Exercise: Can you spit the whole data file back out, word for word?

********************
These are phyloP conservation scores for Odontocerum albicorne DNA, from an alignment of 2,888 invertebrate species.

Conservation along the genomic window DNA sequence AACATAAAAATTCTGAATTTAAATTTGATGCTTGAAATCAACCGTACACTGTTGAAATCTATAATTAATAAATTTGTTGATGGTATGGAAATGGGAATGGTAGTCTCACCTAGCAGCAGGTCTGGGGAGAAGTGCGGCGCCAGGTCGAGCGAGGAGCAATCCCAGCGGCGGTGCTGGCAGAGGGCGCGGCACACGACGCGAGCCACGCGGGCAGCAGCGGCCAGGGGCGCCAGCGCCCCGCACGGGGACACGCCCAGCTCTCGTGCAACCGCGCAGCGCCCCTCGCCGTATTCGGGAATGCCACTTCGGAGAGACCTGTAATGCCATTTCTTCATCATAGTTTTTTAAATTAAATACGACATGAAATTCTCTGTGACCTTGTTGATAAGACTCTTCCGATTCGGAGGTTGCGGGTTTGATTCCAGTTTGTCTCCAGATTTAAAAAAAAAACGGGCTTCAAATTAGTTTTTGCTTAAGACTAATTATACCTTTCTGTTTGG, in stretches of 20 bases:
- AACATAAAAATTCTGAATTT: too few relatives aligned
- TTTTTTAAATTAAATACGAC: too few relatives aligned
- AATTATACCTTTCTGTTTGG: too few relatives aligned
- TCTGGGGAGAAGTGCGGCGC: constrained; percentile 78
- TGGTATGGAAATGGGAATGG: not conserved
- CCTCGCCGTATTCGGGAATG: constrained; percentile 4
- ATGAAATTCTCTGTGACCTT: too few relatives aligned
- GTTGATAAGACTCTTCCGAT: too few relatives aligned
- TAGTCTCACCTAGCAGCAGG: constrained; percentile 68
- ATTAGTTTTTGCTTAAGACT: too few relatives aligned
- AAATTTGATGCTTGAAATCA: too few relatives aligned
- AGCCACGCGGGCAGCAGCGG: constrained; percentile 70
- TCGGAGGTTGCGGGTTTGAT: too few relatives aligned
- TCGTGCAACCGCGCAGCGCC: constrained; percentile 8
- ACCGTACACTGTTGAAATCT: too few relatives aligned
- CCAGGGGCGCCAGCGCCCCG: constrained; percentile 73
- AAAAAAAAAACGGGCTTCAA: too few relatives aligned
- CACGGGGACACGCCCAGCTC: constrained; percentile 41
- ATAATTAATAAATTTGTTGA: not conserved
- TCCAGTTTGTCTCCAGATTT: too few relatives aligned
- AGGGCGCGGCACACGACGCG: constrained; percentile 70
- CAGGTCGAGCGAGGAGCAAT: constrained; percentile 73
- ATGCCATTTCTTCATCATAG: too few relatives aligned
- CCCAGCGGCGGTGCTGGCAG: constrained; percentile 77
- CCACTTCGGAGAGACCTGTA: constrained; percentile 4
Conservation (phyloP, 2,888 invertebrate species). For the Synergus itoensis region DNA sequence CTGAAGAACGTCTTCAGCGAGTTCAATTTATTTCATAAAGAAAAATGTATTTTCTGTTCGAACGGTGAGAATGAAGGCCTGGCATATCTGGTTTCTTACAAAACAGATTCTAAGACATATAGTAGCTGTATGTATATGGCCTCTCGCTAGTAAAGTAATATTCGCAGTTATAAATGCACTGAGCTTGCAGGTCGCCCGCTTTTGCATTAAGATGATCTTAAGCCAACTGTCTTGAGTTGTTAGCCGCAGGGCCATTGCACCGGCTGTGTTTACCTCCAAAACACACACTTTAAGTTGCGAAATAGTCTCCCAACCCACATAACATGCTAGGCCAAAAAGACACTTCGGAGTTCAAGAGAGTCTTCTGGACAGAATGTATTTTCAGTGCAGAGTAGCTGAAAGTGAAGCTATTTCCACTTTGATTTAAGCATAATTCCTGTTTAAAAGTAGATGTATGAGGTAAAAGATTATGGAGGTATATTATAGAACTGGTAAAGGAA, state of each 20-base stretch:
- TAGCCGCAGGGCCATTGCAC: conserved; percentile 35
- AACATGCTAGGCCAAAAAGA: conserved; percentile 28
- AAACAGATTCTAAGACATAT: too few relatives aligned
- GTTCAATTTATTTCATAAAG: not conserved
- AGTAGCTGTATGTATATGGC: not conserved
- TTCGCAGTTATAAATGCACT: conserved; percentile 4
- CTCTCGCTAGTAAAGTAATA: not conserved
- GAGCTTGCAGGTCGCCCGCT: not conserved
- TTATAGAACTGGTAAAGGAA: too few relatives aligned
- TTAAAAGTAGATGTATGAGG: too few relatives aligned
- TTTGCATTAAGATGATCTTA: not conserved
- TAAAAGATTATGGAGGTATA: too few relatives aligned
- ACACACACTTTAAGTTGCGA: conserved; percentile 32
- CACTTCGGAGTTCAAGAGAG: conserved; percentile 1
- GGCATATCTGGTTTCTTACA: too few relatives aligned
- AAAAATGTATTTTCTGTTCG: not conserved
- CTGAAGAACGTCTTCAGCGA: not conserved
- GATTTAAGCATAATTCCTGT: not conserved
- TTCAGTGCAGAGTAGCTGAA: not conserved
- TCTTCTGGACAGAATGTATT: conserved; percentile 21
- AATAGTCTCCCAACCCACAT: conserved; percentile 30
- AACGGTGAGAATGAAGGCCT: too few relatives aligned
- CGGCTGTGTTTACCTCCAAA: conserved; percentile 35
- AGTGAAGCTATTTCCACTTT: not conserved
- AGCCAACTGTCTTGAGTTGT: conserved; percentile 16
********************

These are phyloP conservation scores for Odontocerum albicorne DNA, from an alignment of 2,888 invertebrate species.

Conservation along the genomic window DNA sequence AACATAAAAATTCTGAATTTAAATTTGATGCTTGAAATCAACCGTACACTGTTGAAATCTATAATTAATAAATTTGTTGATGGTATGGAAATGGGAATGGTAGTCTCACCTAGCAGCAGGTCTGGGGAGAAGTGCGGCGCCAGGTCGAGCGAGGAGCAATCCCAGCGGCGGTGCTGGCAGAGGGCGCGGCACACGACGCGAGCCACGCGGGCAGCAGCGGCCAGGGGCGCCAGCGCCCCGCACGGGGACACGCCCAGCTCTCGTGCAACCGCGCAGCGCCCCTCGCCGTATTCGGGAATGCCACTTCGGAGAGACCTGTAATGCCATTTCTTCATCATAGTTTTTTAAATTAAATACGACATGAAATTCTCTGTGACCTTGTTGATAAGACTCTTCCGATTCGGAGGTTGCGGGTTTGATTCCAGTTTGTCTCCAGATTTAAAAAAAAAACGGGCTTCAAATTAGTTTTTGCTTAAGACTAATTATACCTTTCTGTTTGG, in stretches of 20 bases:
- AACATAAAAATTCTGAATTT: too few relatives aligned
- TTTTTTAAATTAAATACGAC: too few relatives aligned
- AATTATACCTTTCTGTTTGG: too few relatives aligned
- TCTGGGGAGAAGTGCGGCGC: constrained; percentile 78
- TGGTATGGAAATGGGAATGG: not conserved
- CCTCGCCGTATTCGGGAATG: constrained; percentile 4
- ATGAAATTCTCTGTGACCTT: too few relatives aligned
- GTTGATAAGACTCTTCCGAT: too few relatives aligned
- TAGTCTCACCTAGCAGCAGG: constrained; percentile 68
- ATTAGTTTTTGCTTAAGACT: too few relatives aligned
- AAATTTGATGCTTGAAATCA: too few relatives aligned
- AGCCACGCGGGCAGCAGCGG: constrained; percentile 70
- TCGGAGGTTGCGGGTTTGAT: too few relatives aligned
- TCGTGCAACCGCGCAGCGCC: constrained; percentile 8
- ACCGTACACTGTTGAAATCT: too few relatives aligned
- CCAGGGGCGCCAGCGCCCCG: constrained; percentile 73
- AAAAAAAAAACGGGCTTCAA: too few relatives aligned
- CACGGGGACACGCCCAGCTC: constrained; percentile 41
- ATAATTAATAAATTTGTTGA: not conserved
- TCCAGTTTGTCTCCAGATTT: too few relatives aligned
- AGGGCGCGGCACACGACGCG: constrained; percentile 70
- CAGGTCGAGCGAGGAGCAAT: constrained; percentile 73
- ATGCCATTTCTTCATCATAG: too few relatives aligned
- CCCAGCGGCGGTGCTGGCAG: constrained; percentile 77
- CCACTTCGGAGAGACCTGTA: constrained; percentile 4
Conservation (phyloP, 2,888 invertebrate species). For the Synergus itoensis region DNA sequence CTGAAGAACGTCTTCAGCGAGTTCAATTTATTTCATAAAGAAAAATGTATTTTCTGTTCGAACGGTGAGAATGAAGGCCTGGCATATCTGGTTTCTTACAAAACAGATTCTAAGACATATAGTAGCTGTATGTATATGGCCTCTCGCTAGTAAAGTAATATTCGCAGTTATAAATGCACTGAGCTTGCAGGTCGCCCGCTTTTGCATTAAGATGATCTTAAGCCAACTGTCTTGAGTTGTTAGCCGCAGGGCCATTGCACCGGCTGTGTTTACCTCCAAAACACACACTTTAAGTTGCGAAATAGTCTCCCAACCCACATAACATGCTAGGCCAAAAAGACACTTCGGAGTTCAAGAGAGTCTTCTGGACAGAATGTATTTTCAGTGCAGAGTAGCTGAAAGTGAAGCTATTTCCACTTTGATTTAAGCATAATTCCTGTTTAAAAGTAGATGTATGAGGTAAAAGATTATGGAGGTATATTATAGAACTGGTAAAGGAA, state of each 20-base stretch:
- TAGCCGCAGGGCCATTGCAC: conserved; percentile 35
- AACATGCTAGGCCAAAAAGA: conserved; percentile 28
- AAACAGATTCTAAGACATAT: too few relatives aligned
- GTTCAATTTATTTCATAAAG: not conserved
- AGTAGCTGTATGTATATGGC: not conserved
- TTCGCAGTTATAAATGCACT: conserved; percentile 4
- CTCTCGCTAGTAAAGTAATA: not conserved
- GAGCTTGCAGGTCGCCCGCT: not conserved
- TTATAGAACTGGTAAAGGAA: too few relatives aligned
- TTAAAAGTAGATGTATGAGG: too few relatives aligned
- TTTGCATTAAGATGATCTTA: not conserved
- TAAAAGATTATGGAGGTATA: too few relatives aligned
- ACACACACTTTAAGTTGCGA: conserved; percentile 32
- CACTTCGGAGTTCAAGAGAG: conserved; percentile 1
- GGCATATCTGGTTTCTTACA: too few relatives aligned
- AAAAATGTATTTTCTGTTCG: not conserved
- CTGAAGAACGTCTTCAGCGA: not conserved
- GATTTAAGCATAATTCCTGT: not conserved
- TTCAGTGCAGAGTAGCTGAA: not conserved
- TCTTCTGGACAGAATGTATT: conserved; percentile 21
- AATAGTCTCCCAACCCACAT: conserved; percentile 30
- AACGGTGAGAATGAAGGCCT: too few relatives aligned
- CGGCTGTGTTTACCTCCAAA: conserved; percentile 35
- AGTGAAGCTATTTCCACTTT: not conserved
- AGCCAACTGTCTTGAGTTGT: conserved; percentile 16